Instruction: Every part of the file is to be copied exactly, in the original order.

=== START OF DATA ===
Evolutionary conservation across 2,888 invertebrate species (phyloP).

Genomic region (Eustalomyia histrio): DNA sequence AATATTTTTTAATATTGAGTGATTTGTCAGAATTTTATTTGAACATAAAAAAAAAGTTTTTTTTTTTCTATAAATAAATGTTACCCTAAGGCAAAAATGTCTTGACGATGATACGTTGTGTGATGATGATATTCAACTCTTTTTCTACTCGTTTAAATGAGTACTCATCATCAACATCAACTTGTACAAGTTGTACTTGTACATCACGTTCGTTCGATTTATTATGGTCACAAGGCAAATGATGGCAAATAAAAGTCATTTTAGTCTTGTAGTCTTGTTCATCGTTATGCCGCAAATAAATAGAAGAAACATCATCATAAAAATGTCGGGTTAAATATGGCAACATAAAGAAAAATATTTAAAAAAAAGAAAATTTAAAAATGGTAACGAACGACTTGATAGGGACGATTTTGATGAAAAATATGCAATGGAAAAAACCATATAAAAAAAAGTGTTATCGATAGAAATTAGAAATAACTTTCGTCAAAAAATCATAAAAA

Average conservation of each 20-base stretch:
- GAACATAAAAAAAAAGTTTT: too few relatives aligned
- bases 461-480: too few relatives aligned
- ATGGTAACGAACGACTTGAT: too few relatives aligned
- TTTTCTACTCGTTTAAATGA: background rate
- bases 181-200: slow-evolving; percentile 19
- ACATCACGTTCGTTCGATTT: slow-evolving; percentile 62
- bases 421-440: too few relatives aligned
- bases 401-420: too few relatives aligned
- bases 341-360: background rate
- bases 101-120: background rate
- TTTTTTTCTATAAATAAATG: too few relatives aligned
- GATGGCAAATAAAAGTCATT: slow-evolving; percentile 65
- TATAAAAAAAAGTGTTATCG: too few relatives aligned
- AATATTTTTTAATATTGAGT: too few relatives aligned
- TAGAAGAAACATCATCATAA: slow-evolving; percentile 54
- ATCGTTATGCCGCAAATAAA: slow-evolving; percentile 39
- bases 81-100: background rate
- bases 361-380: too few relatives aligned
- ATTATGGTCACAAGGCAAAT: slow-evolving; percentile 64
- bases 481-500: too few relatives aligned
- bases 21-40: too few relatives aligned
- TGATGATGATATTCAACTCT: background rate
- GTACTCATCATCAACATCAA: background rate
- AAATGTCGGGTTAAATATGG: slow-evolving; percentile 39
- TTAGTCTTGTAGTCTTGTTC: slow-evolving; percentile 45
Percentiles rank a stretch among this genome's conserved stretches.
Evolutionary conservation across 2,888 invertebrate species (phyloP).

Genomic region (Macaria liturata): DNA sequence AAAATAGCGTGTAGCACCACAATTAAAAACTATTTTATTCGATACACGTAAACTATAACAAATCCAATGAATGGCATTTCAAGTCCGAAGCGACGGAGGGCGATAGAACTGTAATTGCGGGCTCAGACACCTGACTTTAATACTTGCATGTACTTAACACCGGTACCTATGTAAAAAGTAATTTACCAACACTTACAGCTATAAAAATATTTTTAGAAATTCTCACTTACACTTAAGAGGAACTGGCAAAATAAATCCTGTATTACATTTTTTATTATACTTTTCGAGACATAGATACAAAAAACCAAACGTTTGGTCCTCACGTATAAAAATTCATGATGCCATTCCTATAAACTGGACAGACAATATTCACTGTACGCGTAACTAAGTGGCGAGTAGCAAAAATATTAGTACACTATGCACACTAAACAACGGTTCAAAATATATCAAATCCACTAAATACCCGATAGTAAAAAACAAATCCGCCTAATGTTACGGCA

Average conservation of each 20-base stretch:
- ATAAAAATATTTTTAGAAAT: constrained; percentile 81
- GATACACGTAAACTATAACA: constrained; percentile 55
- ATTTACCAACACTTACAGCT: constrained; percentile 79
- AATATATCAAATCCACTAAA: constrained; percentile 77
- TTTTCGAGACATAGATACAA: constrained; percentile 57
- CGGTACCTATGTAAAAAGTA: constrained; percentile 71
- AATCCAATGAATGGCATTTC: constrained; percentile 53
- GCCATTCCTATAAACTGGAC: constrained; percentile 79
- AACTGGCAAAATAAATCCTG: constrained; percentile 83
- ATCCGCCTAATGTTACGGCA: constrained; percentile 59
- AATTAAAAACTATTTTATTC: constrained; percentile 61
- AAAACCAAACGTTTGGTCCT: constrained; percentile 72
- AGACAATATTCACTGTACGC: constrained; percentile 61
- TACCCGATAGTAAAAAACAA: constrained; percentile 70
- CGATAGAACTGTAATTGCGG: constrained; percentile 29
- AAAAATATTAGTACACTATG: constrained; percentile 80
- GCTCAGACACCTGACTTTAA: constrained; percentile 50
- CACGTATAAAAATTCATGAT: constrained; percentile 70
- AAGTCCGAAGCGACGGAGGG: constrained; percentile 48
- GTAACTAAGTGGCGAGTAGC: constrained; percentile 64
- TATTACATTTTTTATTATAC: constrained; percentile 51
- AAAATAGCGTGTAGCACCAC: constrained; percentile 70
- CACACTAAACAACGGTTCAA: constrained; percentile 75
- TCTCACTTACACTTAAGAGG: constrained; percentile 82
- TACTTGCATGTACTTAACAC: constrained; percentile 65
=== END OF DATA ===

Evolutionary conservation across 2,888 invertebrate species (phyloP).

Genomic region (Eustalomyia histrio): DNA sequence AATATTTTTTAATATTGAGTGATTTGTCAGAATTTTATTTGAACATAAAAAAAAAGTTTTTTTTTTTCTATAAATAAATGTTACCCTAAGGCAAAAATGTCTTGACGATGATACGTTGTGTGATGATGATATTCAACTCTTTTTCTACTCGTTTAAATGAGTACTCATCATCAACATCAACTTGTACAAGTTGTACTTGTACATCACGTTCGTTCGATTTATTATGGTCACAAGGCAAATGATGGCAAATAAAAGTCATTTTAGTCTTGTAGTCTTGTTCATCGTTATGCCGCAAATAAATAGAAGAAACATCATCATAAAAATGTCGGGTTAAATATGGCAACATAAAGAAAAATATTTAAAAAAAAGAAAATTTAAAAATGGTAACGAACGACTTGATAGGGACGATTTTGATGAAAAATATGCAATGGAAAAAACCATATAAAAAAAAGTGTTATCGATAGAAATTAGAAATAACTTTCGTCAAAAAATCATAAAAA

Average conservation of each 20-base stretch:
- GAACATAAAAAAAAAGTTTT: too few relatives aligned
- bases 461-480: too few relatives aligned
- ATGGTAACGAACGACTTGAT: too few relatives aligned
- TTTTCTACTCGTTTAAATGA: background rate
- bases 181-200: slow-evolving; percentile 19
- ACATCACGTTCGTTCGATTT: slow-evolving; percentile 62
- bases 421-440: too few relatives aligned
- bases 401-420: too few relatives aligned
- bases 341-360: background rate
- bases 101-120: background rate
- TTTTTTTCTATAAATAAATG: too few relatives aligned
- GATGGCAAATAAAAGTCATT: slow-evolving; percentile 65
- TATAAAAAAAAGTGTTATCG: too few relatives aligned
- AATATTTTTTAATATTGAGT: too few relatives aligned
- TAGAAGAAACATCATCATAA: slow-evolving; percentile 54
- ATCGTTATGCCGCAAATAAA: slow-evolving; percentile 39
- bases 81-100: background rate
- bases 361-380: too few relatives aligned
- ATTATGGTCACAAGGCAAAT: slow-evolving; percentile 64
- bases 481-500: too few relatives aligned
- bases 21-40: too few relatives aligned
- TGATGATGATATTCAACTCT: background rate
- GTACTCATCATCAACATCAA: background rate
- AAATGTCGGGTTAAATATGG: slow-evolving; percentile 39
- TTAGTCTTGTAGTCTTGTTC: slow-evolving; percentile 45
Percentiles rank a stretch among this genome's conserved stretches.
Evolutionary conservation across 2,888 invertebrate species (phyloP).

Genomic region (Macaria liturata): DNA sequence AAAATAGCGTGTAGCACCACAATTAAAAACTATTTTATTCGATACACGTAAACTATAACAAATCCAATGAATGGCATTTCAAGTCCGAAGCGACGGAGGGCGATAGAACTGTAATTGCGGGCTCAGACACCTGACTTTAATACTTGCATGTACTTAACACCGGTACCTATGTAAAAAGTAATTTACCAACACTTACAGCTATAAAAATATTTTTAGAAATTCTCACTTACACTTAAGAGGAACTGGCAAAATAAATCCTGTATTACATTTTTTATTATACTTTTCGAGACATAGATACAAAAAACCAAACGTTTGGTCCTCACGTATAAAAATTCATGATGCCATTCCTATAAACTGGACAGACAATATTCACTGTACGCGTAACTAAGTGGCGAGTAGCAAAAATATTAGTACACTATGCACACTAAACAACGGTTCAAAATATATCAAATCCACTAAATACCCGATAGTAAAAAACAAATCCGCCTAATGTTACGGCA

Average conservation of each 20-base stretch:
- ATAAAAATATTTTTAGAAAT: constrained; percentile 81
- GATACACGTAAACTATAACA: constrained; percentile 55
- ATTTACCAACACTTACAGCT: constrained; percentile 79
- AATATATCAAATCCACTAAA: constrained; percentile 77
- TTTTCGAGACATAGATACAA: constrained; percentile 57
- CGGTACCTATGTAAAAAGTA: constrained; percentile 71
- AATCCAATGAATGGCATTTC: constrained; percentile 53
- GCCATTCCTATAAACTGGAC: constrained; percentile 79
- AACTGGCAAAATAAATCCTG: constrained; percentile 83
- ATCCGCCTAATGTTACGGCA: constrained; percentile 59
- AATTAAAAACTATTTTATTC: constrained; percentile 61
- AAAACCAAACGTTTGGTCCT: constrained; percentile 72
- AGACAATATTCACTGTACGC: constrained; percentile 61
- TACCCGATAGTAAAAAACAA: constrained; percentile 70
- CGATAGAACTGTAATTGCGG: constrained; percentile 29
- AAAAATATTAGTACACTATG: constrained; percentile 80
- GCTCAGACACCTGACTTTAA: constrained; percentile 50
- CACGTATAAAAATTCATGAT: constrained; percentile 70
- AAGTCCGAAGCGACGGAGGG: constrained; percentile 48
- GTAACTAAGTGGCGAGTAGC: constrained; percentile 64
- TATTACATTTTTTATTATAC: constrained; percentile 51
- AAAATAGCGTGTAGCACCAC: constrained; percentile 70
- CACACTAAACAACGGTTCAA: constrained; percentile 75
- TCTCACTTACACTTAAGAGG: constrained; percentile 82
- TACTTGCATGTACTTAACAC: constrained; percentile 65